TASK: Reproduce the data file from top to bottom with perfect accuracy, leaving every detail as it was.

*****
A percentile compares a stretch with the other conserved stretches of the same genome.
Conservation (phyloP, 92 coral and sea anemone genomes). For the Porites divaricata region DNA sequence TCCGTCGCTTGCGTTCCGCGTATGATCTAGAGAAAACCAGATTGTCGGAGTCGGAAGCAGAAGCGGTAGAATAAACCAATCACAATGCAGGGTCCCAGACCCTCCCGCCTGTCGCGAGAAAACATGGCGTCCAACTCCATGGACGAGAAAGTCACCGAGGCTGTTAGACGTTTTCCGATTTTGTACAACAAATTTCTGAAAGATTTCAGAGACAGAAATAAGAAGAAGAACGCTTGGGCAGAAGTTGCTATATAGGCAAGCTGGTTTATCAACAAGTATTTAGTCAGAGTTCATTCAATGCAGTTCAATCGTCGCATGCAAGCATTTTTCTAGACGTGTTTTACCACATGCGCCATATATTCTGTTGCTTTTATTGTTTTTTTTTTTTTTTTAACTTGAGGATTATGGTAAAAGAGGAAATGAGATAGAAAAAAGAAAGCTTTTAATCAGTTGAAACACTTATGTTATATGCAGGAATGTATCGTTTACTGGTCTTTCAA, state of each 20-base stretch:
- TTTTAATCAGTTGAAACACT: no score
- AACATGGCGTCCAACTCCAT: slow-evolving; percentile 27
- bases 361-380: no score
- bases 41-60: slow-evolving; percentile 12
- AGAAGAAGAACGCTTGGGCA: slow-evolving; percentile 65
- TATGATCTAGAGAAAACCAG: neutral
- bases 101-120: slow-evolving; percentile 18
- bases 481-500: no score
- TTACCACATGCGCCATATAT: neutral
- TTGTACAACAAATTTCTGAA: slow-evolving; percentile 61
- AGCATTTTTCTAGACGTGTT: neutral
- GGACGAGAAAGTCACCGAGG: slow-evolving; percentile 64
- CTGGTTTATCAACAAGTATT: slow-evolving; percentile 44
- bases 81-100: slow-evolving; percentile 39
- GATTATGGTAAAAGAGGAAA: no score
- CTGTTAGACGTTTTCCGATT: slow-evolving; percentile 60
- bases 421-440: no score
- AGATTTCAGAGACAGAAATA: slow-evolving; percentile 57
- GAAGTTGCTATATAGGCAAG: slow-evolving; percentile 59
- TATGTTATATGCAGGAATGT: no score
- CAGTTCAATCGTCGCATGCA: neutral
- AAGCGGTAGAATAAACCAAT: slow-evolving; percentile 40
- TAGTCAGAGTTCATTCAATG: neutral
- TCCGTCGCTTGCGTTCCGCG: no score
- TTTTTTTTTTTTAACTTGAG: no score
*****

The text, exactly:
A percentile compares a stretch with the other conserved stretches of the same genome.
Conservation (phyloP, 92 coral and sea anemone genomes). For the Porites divaricata region DNA sequence TCCGTCGCTTGCGTTCCGCGTATGATCTAGAGAAAACCAGATTGTCGGAGTCGGAAGCAGAAGCGGTAGAATAAACCAATCACAATGCAGGGTCCCAGACCCTCCCGCCTGTCGCGAGAAAACATGGCGTCCAACTCCATGGACGAGAAAGTCACCGAGGCTGTTAGACGTTTTCCGATTTTGTACAACAAATTTCTGAAAGATTTCAGAGACAGAAATAAGAAGAAGAACGCTTGGGCAGAAGTTGCTATATAGGCAAGCTGGTTTATCAACAAGTATTTAGTCAGAGTTCATTCAATGCAGTTCAATCGTCGCATGCAAGCATTTTTCTAGACGTGTTTTACCACATGCGCCATATATTCTGTTGCTTTTATTGTTTTTTTTTTTTTTTTAACTTGAGGATTATGGTAAAAGAGGAAATGAGATAGAAAAAAGAAAGCTTTTAATCAGTTGAAACACTTATGTTATATGCAGGAATGTATCGTTTACTGGTCTTTCAA, state of each 20-base stretch:
- TTTTAATCAGTTGAAACACT: no score
- AACATGGCGTCCAACTCCAT: slow-evolving; percentile 27
- bases 361-380: no score
- bases 41-60: slow-evolving; percentile 12
- AGAAGAAGAACGCTTGGGCA: slow-evolving; percentile 65
- TATGATCTAGAGAAAACCAG: neutral
- bases 101-120: slow-evolving; percentile 18
- bases 481-500: no score
- TTACCACATGCGCCATATAT: neutral
- TTGTACAACAAATTTCTGAA: slow-evolving; percentile 61
- AGCATTTTTCTAGACGTGTT: neutral
- GGACGAGAAAGTCACCGAGG: slow-evolving; percentile 64
- CTGGTTTATCAACAAGTATT: slow-evolving; percentile 44
- bases 81-100: slow-evolving; percentile 39
- GATTATGGTAAAAGAGGAAA: no score
- CTGTTAGACGTTTTCCGATT: slow-evolving; percentile 60
- bases 421-440: no score
- AGATTTCAGAGACAGAAATA: slow-evolving; percentile 57
- GAAGTTGCTATATAGGCAAG: slow-evolving; percentile 59
- TATGTTATATGCAGGAATGT: no score
- CAGTTCAATCGTCGCATGCA: neutral
- AAGCGGTAGAATAAACCAAT: slow-evolving; percentile 40
- TAGTCAGAGTTCATTCAATG: neutral
- TCCGTCGCTTGCGTTCCGCG: no score
- TTTTTTTTTTTTAACTTGAG: no score